Dr. Pierre Comizzoli is a reproductive cryobiologist at the Smithsonian Conservation Biology Institute. In this giant panda update he explains how the Zoo stores semen for endangered wildlife, which can be used for procedures like artificial inseminations.
The team of people at the Zoo who study and research giant panda reproduction includes keepers, veterinarians and scientists. I am one of the scientists on that team, specifically a reproductive cryobiologist. That means that I am a specialist in the preservation of sperm cells, eggs and gonadal tissues of endangered species at freezing temperatures.
By freezing semen samples of endangered species we preserve them for long periods of time and can suspend the life of sperm for decades. At the Zoo we store frozen semen of giant pandas and other species in the sperm bank. It is critical to create frozen sperm banks because the genes from endangered deceased individuals can be used to produce offspring long after their death. This is really important for the sustainability of small populations and it is integrated with other conservation efforts. When we need the frozen sperm cells, we thaw them and then they can be used for assisted reproduction (like an artificial insemination). The Zoo’s sperm bank contains more than 2,000 semen samples from more than 100 species. Sixty of those samples are giant panda semen from five males.
Our two pandas at the Zoo, Mei Xiang and Tian Tian, have never successfully bred on their own. For a critically endangered species like the giant panda – that presents a challenge for conservation efforts, which is why we perform artificial inseminations on Mei Xiang when natural breeding does not occur.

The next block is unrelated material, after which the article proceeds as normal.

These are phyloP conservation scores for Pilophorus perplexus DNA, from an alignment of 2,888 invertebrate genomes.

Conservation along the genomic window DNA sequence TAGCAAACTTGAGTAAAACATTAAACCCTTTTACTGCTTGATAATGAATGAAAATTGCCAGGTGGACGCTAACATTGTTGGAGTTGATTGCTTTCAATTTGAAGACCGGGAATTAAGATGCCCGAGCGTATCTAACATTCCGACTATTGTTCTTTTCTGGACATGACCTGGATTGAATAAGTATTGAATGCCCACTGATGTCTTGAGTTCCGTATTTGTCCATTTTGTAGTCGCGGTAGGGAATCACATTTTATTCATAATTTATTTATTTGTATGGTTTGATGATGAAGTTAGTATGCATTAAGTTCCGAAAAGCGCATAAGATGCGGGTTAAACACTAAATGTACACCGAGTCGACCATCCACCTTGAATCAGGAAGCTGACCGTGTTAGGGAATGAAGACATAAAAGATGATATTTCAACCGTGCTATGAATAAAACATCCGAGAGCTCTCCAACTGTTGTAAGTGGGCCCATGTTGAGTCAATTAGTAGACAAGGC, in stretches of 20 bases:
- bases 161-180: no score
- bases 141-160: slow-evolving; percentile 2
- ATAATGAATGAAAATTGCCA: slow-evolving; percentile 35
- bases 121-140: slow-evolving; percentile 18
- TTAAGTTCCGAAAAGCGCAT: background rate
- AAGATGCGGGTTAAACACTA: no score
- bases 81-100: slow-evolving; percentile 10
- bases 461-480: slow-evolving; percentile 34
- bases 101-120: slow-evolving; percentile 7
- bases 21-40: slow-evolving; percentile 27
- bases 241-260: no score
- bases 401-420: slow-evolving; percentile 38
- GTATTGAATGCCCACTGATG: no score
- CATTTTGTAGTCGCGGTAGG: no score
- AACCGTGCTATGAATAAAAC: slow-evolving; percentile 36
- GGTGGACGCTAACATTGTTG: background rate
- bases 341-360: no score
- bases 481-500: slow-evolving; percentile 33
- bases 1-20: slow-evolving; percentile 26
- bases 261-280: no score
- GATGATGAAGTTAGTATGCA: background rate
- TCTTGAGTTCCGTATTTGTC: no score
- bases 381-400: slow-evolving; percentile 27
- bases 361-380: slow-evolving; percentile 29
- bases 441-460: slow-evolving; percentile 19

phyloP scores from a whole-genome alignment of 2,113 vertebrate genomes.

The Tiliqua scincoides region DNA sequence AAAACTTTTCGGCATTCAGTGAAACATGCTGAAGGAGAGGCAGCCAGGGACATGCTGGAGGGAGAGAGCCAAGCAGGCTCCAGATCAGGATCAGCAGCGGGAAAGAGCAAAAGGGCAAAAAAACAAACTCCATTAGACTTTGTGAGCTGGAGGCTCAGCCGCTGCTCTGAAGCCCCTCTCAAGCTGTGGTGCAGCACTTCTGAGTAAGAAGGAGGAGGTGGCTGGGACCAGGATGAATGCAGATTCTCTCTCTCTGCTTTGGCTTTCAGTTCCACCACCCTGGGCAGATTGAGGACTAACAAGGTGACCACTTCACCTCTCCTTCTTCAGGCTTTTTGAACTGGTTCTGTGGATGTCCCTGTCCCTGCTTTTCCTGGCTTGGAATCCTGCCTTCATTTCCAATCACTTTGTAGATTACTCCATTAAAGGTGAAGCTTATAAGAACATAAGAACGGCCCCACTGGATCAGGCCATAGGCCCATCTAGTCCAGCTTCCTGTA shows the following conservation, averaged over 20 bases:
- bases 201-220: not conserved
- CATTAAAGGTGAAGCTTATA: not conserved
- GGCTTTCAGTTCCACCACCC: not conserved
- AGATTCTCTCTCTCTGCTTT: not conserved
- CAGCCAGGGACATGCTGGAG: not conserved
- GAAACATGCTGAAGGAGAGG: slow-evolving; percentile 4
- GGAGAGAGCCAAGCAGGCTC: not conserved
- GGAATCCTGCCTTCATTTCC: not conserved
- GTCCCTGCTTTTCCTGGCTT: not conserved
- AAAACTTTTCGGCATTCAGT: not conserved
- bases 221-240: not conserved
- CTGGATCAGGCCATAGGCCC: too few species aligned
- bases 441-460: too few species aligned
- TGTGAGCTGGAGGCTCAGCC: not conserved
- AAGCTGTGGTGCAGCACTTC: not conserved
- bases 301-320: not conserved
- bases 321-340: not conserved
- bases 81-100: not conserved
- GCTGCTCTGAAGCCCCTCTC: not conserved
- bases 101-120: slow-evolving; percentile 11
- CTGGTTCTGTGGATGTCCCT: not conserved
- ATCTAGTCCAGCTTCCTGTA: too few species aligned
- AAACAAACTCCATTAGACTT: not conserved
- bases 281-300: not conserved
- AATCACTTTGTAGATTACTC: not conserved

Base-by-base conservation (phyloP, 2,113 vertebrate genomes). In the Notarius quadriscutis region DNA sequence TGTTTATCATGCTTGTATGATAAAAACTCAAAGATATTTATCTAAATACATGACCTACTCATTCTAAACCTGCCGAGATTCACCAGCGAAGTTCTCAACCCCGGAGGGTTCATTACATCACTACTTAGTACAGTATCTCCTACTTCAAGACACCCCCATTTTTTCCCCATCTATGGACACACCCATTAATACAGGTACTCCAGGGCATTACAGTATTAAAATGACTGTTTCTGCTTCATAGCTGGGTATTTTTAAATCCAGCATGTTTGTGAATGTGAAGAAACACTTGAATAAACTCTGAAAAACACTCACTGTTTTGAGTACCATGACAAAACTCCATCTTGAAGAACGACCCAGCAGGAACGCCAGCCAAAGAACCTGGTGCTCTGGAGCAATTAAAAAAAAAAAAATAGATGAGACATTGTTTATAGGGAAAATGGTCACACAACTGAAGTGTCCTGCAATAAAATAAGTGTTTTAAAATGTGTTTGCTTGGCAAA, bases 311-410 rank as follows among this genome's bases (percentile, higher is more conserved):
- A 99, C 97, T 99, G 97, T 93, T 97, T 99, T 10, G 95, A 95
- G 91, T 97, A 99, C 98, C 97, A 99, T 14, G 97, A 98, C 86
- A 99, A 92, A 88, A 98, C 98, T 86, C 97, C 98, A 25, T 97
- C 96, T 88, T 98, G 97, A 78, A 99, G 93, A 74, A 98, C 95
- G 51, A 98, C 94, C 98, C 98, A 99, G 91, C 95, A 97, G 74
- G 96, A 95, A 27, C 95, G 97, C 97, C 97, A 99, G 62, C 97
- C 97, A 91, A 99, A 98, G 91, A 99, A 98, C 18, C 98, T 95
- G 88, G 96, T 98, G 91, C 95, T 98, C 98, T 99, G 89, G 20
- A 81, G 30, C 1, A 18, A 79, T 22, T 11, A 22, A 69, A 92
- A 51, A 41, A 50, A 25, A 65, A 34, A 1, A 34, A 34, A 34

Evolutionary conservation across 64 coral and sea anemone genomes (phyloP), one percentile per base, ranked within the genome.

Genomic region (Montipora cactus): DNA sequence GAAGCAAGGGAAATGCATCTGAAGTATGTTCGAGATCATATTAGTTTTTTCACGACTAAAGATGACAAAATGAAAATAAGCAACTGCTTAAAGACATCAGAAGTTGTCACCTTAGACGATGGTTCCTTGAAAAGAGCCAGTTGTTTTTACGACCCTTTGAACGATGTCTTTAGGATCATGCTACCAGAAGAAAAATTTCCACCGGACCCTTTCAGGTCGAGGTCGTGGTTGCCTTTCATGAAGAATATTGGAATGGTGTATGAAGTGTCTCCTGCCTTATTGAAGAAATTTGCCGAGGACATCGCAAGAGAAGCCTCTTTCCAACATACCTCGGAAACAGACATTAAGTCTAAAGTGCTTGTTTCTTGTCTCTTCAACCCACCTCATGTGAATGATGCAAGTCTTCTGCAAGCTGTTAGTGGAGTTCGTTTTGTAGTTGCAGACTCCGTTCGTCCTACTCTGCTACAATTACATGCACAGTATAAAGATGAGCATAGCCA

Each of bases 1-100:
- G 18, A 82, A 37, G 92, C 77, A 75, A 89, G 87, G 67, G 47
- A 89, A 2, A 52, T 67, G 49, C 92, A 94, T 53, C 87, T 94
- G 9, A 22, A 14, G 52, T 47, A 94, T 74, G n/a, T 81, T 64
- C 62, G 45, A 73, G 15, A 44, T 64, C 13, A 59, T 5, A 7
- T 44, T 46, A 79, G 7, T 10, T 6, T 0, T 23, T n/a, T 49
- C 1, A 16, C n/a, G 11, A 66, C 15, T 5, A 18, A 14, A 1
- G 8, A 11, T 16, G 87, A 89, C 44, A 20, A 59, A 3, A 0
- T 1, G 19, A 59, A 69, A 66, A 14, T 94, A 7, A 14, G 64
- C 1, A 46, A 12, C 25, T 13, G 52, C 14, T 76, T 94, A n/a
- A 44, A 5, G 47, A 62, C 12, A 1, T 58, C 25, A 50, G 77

I have been involved with performing giant panda artificial inseminations at the Zoo every year since 2004 – except in 2006 when Mei Xiang was nursing Tai Shan. For some artificial inseminations we have used frozen sperm, which is stored in the Zoo’s sperm bank.
We only freeze semen from endangered species that is high-quality. The process for freezing samples is very specific to ensure that the samples are the highest quality possible. First, the semen has to be mixed with a solution that prevents pH variations, otherwise those variations would kill the small and fragile cells. Then, an ‘anti-freeze’ agent (glycerol) is added to the diluted semen to protect the cells before being exposed to decreasing temperatures. Ideally the semen is first cooled to 4°C, which is the temperature of a refrigerator, in a couple of hours. The cold semen suspension is then loaded in small plastic straws that hold less than 1/4mL of semen. All of the straws hold the same concentration of semen. Finally, the straws are exposed for several minutes to liquid nitrogen vapors at a temperature of about -100°C, before being plunged in the liquid nitrogen (-196°C).
Read the entire update